Dates and times in message headers are, almost always, given in the localtime for the computer that wrote the header. So, the Date header on a message will be the localtime where the message was sent, not where it was received. Received: headers are timestamped local to the computer that handled them. So, how can you tell when it was actually handled, in your own local time?
Email timestamps use the following format:
- abbreviated day of the week,
- day of the month
- abbreviated month
- hour (in 24 hour time)
- offset from Greenwich Mean Time
- abbreviation for timezone
Here's a pair of timestamps from a message I got recently:
Thu, 9 Jun 2011 13:35:55 -0400 (EDT)
Thu, 9 Jun 2011 10:35:50 -0700 (PDT)
Without the last 2 elements, you might say, "What?! Why did this message take 3 hours to deliver?!?" However, the last 2 elements indicate where the messages were when they got timestamped. The first line was written in Philadelphia, during Eastern Daylight Time (EDT). The second line was written in California, during Pacific Daylight Time (PDT).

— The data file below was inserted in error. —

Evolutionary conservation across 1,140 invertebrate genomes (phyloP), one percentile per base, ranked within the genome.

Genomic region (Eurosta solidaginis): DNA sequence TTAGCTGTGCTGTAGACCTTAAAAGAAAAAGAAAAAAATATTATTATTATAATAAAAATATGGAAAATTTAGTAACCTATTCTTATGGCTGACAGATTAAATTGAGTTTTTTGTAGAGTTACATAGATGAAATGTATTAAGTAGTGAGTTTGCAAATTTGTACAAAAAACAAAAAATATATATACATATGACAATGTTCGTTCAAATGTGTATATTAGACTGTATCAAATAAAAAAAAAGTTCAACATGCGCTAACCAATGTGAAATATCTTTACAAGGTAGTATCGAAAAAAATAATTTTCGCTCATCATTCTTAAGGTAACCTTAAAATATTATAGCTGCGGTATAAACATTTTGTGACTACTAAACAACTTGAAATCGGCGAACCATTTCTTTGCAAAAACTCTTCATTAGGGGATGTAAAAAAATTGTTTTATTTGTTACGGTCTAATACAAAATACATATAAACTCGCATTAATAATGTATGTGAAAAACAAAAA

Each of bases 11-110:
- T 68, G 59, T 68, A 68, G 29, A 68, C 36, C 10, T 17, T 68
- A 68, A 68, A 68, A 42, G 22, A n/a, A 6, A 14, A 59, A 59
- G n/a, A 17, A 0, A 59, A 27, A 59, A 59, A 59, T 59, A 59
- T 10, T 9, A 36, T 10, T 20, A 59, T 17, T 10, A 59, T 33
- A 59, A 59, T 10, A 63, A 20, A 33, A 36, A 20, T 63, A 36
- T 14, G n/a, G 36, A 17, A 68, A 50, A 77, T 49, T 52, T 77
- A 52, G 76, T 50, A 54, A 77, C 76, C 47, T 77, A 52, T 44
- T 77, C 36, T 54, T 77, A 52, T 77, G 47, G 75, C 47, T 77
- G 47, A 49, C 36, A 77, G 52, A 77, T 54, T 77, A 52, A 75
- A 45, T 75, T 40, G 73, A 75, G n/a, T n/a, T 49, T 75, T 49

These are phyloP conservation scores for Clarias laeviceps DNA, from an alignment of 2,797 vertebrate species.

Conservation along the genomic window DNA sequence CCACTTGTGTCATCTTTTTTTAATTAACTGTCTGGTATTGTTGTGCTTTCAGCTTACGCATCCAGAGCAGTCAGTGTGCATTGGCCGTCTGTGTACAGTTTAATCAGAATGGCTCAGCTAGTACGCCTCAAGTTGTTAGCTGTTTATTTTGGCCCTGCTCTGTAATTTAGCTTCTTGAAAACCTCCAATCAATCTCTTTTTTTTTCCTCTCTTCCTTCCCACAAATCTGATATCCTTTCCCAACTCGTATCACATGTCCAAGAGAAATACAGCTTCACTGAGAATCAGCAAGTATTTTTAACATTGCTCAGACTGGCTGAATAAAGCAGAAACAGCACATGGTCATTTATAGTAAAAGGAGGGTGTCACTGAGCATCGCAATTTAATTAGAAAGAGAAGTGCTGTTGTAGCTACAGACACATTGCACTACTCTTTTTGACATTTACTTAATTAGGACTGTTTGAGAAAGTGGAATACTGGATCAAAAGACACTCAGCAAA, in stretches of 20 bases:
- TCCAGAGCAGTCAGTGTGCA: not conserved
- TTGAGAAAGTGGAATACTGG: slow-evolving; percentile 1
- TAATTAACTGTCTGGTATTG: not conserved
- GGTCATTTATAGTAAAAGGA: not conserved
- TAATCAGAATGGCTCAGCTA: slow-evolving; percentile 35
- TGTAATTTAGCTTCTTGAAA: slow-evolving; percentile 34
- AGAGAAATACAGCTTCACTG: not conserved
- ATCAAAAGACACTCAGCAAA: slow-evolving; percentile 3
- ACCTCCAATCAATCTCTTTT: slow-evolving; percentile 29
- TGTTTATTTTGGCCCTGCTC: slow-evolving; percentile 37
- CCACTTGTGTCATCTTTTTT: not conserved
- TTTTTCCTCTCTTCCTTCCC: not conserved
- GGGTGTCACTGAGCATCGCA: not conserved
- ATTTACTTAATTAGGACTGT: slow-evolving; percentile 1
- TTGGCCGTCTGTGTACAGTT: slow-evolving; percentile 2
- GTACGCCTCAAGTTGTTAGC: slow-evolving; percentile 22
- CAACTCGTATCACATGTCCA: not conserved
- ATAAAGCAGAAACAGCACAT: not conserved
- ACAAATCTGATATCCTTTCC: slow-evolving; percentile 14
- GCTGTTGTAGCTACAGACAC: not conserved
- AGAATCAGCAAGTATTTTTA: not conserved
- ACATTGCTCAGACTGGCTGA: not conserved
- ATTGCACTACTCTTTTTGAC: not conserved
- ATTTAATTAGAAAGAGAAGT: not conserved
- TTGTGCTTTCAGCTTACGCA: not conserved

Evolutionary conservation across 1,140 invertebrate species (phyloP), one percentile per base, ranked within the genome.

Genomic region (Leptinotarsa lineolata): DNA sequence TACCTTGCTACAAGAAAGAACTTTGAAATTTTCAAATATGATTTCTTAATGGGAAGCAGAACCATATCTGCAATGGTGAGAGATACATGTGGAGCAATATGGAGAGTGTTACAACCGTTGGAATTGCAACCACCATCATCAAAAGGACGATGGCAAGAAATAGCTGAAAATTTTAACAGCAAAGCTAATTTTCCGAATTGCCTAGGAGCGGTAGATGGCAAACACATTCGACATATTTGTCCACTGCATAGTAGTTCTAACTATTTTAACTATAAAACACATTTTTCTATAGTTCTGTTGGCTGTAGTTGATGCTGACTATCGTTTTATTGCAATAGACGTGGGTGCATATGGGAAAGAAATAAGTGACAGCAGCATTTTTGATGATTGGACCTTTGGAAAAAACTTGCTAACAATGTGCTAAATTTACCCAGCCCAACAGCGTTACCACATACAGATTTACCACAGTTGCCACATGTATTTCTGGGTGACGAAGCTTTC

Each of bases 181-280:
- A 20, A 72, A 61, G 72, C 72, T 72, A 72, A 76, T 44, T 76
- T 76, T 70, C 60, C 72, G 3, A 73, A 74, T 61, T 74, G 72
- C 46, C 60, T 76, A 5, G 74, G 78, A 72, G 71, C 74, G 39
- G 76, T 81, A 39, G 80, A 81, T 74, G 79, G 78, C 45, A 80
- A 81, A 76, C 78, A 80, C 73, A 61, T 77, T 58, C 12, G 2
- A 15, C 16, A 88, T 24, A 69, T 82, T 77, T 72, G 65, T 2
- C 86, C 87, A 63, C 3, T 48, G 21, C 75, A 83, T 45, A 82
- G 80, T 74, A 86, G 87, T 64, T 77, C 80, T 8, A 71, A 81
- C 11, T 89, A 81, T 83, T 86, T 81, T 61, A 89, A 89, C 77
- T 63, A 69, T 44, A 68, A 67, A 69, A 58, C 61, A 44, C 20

That might be enough information if you live in the United States, but if you don't, or the message was handled in a part of the world where you aren't familiar with their timezone abbreviations, what can you do? That's where the offset from Greenwich Mean Time comes in! Greenwich Mean Time (or GMT) is also known as UTC, or Coordinated Universal Time, and it is the Internet standard for time. All timezones are also indicated in email as their offset from GMT.
So, in the examples above, -0400 indicates 4 hours after GMT and -0700 indicates 7 hours after GMT. If the message was sent from, say, New South Wales, the offset would be +1000, or 10 hours before GMT. Using this structure, you could convert all the timestamps in a message to GMT, if you wanted to. That would make the first timestamp 17:35:55 in GMT, and the second one .... 17:35:50! So, that message actually took 5 seconds to process, not 3 hours and 5 seconds.